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What You Say Can Be Criminal Intimidation

Watch Out!: What You Say (“Threaten”) Can Be Criminal Intimidation – Not Free Speech

We have all exercised our First Amendment Right to free speech at some point in time, perhaps even in a tense debate. However, in the heat of the moment, it is important to be aware that “the First Amendment. . . permits a State to ban a ‘true threat’. . . .”1 If this occurs, this is criminal intimidation and can result in arrest and conviction. This blog post explores this limit to help you avoid crossing the line.

Specifically, “where the person making the threat means to communicate a serious expression of an intent to commit an act of unlawful violence to a particular individual or group”, the First Amendment does not apply. What is key is not whether the speaker means to carry out the threat, but only whether he intends to place a victim in fear of bodily harm or death.

“Intimidation” is not criminal unless there is a (prior) lawful act that is being engaged in to which the aggressor threatens bodily harm or death in response to this lawful act. In a key case decided by the Indiana Court of Appeal recently, it clarified what constitutes a prior lawful act.2 Specifically, the victim, Mr. Kottcamp was in his house while his wife was on the front porch of their home consoling a neighbor’s wife involved in a domestic dispute.

The neighbor’s husband, Fleming came upon to Kottcamp’s porch, at which time Kottcamp stepped outside to protect his wife, and Fleming threatened to “beat (his) A–“. At trial, Mr. Kottkamp testified that Fleming’s words cause him physical fear. The prior lawful act by Kottcamp was stepping onto the porch to defend his wife; and he was threatened, placing him in fear for his safety or that of his wife, by Fleming’s statement.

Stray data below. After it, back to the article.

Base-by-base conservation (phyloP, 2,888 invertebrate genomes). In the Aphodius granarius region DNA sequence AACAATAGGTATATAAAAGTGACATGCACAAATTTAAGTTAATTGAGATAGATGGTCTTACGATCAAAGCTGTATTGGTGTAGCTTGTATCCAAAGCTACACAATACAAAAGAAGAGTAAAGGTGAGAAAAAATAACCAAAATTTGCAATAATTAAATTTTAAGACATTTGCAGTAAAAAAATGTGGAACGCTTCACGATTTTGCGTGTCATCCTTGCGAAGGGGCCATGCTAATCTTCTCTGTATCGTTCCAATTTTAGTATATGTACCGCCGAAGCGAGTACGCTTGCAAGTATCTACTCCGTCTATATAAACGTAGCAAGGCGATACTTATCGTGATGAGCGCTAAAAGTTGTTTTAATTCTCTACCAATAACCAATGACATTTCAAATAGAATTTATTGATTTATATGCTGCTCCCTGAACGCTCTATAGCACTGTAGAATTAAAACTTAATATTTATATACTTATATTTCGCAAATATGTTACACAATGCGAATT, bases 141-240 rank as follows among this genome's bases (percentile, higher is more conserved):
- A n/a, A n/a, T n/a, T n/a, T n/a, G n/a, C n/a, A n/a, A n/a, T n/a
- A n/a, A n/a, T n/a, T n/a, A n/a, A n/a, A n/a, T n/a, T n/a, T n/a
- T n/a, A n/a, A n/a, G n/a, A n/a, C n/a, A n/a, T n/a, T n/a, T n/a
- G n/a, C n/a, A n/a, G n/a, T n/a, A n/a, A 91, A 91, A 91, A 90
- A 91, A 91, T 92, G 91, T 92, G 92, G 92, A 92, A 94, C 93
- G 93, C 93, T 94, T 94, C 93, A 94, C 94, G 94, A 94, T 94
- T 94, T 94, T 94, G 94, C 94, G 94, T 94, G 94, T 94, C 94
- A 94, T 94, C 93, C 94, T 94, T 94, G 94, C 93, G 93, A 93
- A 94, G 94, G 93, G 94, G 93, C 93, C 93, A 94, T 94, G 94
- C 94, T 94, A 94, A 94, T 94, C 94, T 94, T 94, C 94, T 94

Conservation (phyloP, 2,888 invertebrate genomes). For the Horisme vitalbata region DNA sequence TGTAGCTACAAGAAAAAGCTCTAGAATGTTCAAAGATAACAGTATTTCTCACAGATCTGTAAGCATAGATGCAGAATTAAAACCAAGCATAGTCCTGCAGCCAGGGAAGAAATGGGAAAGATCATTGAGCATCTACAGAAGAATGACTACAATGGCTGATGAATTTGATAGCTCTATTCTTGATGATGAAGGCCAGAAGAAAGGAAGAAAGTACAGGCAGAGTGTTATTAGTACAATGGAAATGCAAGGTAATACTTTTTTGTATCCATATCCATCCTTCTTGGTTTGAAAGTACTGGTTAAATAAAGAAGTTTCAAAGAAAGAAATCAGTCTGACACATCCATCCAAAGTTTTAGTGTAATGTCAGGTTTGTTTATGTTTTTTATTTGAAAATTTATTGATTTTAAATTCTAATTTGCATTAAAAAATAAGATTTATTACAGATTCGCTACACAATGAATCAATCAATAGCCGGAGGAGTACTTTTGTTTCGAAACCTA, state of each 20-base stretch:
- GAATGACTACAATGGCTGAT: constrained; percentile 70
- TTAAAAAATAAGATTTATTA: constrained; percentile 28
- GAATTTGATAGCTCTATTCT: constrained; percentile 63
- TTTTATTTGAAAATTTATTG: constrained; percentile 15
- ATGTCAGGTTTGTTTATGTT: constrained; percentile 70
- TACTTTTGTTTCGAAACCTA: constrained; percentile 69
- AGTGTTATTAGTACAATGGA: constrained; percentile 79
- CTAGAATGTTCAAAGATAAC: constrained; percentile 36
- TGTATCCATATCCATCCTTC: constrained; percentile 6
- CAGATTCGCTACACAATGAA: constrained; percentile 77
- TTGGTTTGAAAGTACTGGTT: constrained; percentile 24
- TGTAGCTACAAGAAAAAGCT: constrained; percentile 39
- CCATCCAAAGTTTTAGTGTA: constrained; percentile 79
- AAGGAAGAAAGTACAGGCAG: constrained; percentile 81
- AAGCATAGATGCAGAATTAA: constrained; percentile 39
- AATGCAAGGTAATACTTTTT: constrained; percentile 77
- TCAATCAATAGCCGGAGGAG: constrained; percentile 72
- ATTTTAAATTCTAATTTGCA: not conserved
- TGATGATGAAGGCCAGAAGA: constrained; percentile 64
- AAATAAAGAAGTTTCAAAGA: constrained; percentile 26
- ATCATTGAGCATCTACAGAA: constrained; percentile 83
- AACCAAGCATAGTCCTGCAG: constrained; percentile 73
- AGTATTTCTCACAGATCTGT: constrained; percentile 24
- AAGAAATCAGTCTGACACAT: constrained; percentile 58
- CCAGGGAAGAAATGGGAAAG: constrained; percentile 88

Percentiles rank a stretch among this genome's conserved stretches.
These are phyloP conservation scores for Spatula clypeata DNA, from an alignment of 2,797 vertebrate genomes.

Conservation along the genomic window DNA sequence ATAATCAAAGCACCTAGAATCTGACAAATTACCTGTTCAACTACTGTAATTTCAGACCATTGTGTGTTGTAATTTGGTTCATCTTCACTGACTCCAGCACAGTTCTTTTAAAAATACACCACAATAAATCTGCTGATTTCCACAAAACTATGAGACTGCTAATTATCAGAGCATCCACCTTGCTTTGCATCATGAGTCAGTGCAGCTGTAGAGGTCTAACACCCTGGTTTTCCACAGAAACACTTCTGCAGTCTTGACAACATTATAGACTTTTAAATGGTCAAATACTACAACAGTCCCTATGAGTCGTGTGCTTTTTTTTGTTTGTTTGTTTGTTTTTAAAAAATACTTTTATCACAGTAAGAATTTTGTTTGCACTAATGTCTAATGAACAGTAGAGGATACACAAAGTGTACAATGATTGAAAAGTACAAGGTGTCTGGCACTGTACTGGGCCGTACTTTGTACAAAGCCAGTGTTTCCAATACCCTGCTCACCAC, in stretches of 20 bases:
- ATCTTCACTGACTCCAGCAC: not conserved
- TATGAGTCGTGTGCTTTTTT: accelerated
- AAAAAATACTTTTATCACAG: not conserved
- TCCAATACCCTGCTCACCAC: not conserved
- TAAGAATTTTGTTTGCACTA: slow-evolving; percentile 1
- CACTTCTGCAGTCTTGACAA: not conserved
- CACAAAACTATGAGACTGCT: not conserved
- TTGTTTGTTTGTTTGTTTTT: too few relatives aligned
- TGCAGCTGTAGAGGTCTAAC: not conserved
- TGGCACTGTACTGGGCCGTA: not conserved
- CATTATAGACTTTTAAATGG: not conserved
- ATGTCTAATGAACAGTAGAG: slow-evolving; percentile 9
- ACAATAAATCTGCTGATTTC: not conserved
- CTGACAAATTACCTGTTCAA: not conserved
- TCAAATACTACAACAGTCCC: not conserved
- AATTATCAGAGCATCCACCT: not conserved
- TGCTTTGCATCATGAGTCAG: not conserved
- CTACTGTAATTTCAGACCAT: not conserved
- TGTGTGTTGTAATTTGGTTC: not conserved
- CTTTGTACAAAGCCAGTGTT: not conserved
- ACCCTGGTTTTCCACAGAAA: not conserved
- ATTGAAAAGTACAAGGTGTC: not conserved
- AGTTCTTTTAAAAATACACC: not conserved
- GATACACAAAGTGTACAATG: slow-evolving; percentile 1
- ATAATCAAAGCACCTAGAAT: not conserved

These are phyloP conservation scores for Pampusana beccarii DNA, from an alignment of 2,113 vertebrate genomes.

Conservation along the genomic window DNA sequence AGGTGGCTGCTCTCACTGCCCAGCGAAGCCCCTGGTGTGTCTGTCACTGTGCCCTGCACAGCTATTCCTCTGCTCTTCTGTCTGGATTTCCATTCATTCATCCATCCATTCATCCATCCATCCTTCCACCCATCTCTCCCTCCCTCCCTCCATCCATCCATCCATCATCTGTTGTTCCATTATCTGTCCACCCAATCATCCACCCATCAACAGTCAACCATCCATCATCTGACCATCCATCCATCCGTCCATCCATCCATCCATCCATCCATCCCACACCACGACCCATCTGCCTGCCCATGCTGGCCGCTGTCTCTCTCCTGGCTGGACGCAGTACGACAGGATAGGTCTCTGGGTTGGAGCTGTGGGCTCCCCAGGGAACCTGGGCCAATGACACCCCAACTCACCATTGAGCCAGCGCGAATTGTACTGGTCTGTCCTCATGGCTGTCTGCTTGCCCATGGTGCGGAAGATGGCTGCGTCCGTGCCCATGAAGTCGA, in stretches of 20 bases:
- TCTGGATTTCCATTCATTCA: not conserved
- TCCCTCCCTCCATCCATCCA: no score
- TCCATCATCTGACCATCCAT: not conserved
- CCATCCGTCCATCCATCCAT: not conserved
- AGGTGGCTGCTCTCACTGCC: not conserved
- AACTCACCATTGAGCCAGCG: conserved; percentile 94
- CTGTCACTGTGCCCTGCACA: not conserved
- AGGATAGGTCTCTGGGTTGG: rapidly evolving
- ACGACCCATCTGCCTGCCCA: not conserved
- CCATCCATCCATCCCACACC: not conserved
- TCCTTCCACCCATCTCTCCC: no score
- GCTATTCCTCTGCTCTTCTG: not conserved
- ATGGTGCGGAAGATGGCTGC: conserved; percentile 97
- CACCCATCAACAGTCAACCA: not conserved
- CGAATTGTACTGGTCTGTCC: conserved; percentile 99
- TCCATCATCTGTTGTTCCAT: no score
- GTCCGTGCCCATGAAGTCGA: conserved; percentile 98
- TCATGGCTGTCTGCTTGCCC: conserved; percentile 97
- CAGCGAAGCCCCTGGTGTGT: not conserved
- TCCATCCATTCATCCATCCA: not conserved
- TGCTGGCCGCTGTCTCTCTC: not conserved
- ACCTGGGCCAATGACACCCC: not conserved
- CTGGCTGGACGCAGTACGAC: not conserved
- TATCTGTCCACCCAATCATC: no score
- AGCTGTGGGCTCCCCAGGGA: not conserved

Thus, the Court of Appeals affirmed Fleming’s conviction for criminal intimidation. Kottcamp’s act was (lawful) defense of his wife, which resulted in Fleming’s threat that caused him physical fear. The issue on appeal was whether the evidence supported a prior lawful act by Kottcamp that caused a threat rising to criminal intimidation; and the Court of Appeals stated that “it was reasonable to infer from the evidence that Fleming’s actions (threat) were prompted by Mr. Kottkamp stepping out onto his porch” to defend his wife.

Criminal law is very technical in many cases. Had there not been factual inferences that Kottkamp was engaged in a lawful act of coming to the aid of his wife, this conviction may have been reversed or there may have been no conviction at all. You have to show lawful action that results in a threat that causes physical fear to be convicted of criminal intimidation. This is the State’s burden to prove beyond a reasonable doubt. It almost did not in this case.

Thus, it is key with every criminal charge to carefully go through the facts with your defense counsel to determine if there are defenses or if the elements of the crime are met, such as if Mr. Kottkamp was not actually in fear or had not been engaging in a lawful act of coming to the aid of his wife with the threat.

Ciyou & Dixon, P.C. attorneys handle criminal cases throughout the State. This blog post is written as general educational material to show the line between free speech and criminal intimidation. Avoid the line and aggressively defend yourself if charged. This blog is intended to provide general educational information and is not intended as legal advice or a solicitation for services. It is an advertisement.

  1. Watts v. United States, 394 U.S. 705 (1969).
  2. Fleming v. State, 09A05-1703-CR-645 (Ind.Ct.App.2017).

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Dixon & Moseley, P.C., is a law firm located in Indianapolis, Indiana. We serve clients in six core practice areas: family lawappellate practicefirearms lawgeneral practicepersonal injury and criminal law.

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